And last but not least, the cute funny scene just before the credits of the last episode that shows their encounter at the school library. Do Yeon and Bo Wang with their brief encounter and also Bareun, Oh Reum and Han Se Sang arguing on the seat at the library, and how, with amazing twist of fate, all of them met again in court.


Withdrawal syndrome/fangirling over L!

Well thanks to this drama, not only that I am back with a post-Kdrama withdrawal syndrome, I’m now fangirling on L/Kim Myung Soo from the Kpop boy group INFINITE! It’s been a while though cause my time with Kpop was during the 1st generation of Kpop where there were DBSK, Super Junior, SS501, 2PM and Big Bang lol~ Then came the other groups like BTS and Exo along with INFINITE which I initially find it hard to recognize each and everyone (cause they all looked the same to me).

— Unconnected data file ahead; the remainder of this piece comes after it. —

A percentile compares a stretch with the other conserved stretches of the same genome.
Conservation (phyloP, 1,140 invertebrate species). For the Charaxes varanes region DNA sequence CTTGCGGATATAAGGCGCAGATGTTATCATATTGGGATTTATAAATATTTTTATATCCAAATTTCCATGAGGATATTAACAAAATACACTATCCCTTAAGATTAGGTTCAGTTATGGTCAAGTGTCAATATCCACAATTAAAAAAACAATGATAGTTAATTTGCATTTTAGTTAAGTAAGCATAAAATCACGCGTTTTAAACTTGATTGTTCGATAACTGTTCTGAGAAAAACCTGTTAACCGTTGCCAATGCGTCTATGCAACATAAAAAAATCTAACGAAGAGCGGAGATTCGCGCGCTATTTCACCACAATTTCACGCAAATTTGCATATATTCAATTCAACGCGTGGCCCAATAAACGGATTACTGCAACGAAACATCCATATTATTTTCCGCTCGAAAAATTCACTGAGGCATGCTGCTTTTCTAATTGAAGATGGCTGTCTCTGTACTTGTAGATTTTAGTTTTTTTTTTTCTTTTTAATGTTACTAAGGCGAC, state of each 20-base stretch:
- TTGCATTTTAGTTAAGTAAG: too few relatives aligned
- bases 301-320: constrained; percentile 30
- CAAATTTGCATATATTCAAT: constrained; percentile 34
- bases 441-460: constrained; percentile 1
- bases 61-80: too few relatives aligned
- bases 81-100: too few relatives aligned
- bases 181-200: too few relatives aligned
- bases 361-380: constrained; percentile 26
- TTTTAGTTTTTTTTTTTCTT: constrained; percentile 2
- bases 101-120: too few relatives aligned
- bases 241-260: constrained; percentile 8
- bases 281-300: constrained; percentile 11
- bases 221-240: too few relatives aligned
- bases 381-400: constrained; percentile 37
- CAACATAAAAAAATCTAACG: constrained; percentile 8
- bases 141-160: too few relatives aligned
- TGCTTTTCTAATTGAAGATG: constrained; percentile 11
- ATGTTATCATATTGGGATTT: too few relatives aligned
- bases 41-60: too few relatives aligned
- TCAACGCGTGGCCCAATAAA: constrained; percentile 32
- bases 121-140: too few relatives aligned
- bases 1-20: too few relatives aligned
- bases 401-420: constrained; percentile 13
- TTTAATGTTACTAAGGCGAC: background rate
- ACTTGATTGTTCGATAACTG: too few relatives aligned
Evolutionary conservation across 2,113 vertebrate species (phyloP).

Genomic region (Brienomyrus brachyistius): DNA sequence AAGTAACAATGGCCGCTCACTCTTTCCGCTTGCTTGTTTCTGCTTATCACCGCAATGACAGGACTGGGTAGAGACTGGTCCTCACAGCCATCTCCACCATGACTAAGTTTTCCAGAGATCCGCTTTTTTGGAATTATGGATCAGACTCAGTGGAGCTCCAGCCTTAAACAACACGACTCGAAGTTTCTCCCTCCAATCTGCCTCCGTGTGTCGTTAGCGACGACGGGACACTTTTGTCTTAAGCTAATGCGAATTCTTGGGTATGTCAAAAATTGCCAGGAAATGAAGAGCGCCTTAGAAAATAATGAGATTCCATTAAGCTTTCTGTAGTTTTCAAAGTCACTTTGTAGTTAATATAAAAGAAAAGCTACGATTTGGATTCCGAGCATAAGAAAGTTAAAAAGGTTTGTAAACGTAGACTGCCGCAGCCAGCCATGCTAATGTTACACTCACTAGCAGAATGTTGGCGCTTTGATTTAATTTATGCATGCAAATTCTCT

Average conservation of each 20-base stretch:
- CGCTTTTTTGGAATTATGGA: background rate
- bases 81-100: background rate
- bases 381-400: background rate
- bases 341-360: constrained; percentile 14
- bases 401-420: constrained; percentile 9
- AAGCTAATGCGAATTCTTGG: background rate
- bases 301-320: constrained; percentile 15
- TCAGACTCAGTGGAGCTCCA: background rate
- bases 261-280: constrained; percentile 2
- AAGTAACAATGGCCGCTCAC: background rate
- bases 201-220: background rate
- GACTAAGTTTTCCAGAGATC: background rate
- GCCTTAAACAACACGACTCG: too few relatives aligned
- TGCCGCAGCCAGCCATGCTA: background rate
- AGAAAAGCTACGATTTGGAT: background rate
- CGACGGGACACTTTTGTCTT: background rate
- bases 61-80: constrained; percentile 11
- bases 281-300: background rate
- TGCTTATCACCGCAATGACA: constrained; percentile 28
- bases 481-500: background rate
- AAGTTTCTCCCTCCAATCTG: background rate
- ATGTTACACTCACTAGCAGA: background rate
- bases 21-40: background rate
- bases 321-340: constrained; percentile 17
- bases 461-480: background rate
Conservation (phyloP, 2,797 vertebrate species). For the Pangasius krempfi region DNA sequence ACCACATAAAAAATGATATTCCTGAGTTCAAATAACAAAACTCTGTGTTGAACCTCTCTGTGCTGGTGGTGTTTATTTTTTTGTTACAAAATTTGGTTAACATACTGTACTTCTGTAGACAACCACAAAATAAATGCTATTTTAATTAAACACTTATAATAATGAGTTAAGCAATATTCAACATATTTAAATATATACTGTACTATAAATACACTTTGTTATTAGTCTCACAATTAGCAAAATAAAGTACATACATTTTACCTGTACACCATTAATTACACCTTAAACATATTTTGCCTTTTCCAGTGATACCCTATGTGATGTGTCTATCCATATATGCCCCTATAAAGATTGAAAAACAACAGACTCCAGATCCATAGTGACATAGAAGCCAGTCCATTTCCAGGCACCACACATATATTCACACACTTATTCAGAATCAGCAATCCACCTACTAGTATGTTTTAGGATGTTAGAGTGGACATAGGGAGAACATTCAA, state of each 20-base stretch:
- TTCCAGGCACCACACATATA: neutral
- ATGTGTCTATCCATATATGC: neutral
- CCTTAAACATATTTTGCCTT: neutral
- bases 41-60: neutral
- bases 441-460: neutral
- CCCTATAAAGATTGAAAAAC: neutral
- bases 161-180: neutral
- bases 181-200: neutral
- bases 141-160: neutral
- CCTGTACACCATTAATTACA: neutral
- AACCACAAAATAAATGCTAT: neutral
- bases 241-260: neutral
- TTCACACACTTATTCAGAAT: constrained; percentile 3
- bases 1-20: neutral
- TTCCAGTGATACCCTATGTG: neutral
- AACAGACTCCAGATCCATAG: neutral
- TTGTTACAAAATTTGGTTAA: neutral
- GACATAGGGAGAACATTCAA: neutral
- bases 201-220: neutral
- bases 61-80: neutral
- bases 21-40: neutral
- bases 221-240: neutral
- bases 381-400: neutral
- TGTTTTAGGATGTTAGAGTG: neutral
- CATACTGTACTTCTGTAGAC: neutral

The setting

I really love their court, such tall buildings which consists of courts of all levels, and public prosecutors offices. I’ve been there when I was in Korea, and it felt so surreal that I actually get to be there, unexpected and unplanned, although it is not really part of the recommended places to visit when in Seoul, but what do I care, I can soo relate to everything legal and hence, a picture of me in front of Korea’s court offices. Since it was an unplanned visit during winter and it was almost dark, the picture’s quality is somehow poor:


Im Ba Reun Pansa, oediya?


Pictures sources: Ahjummashies, Google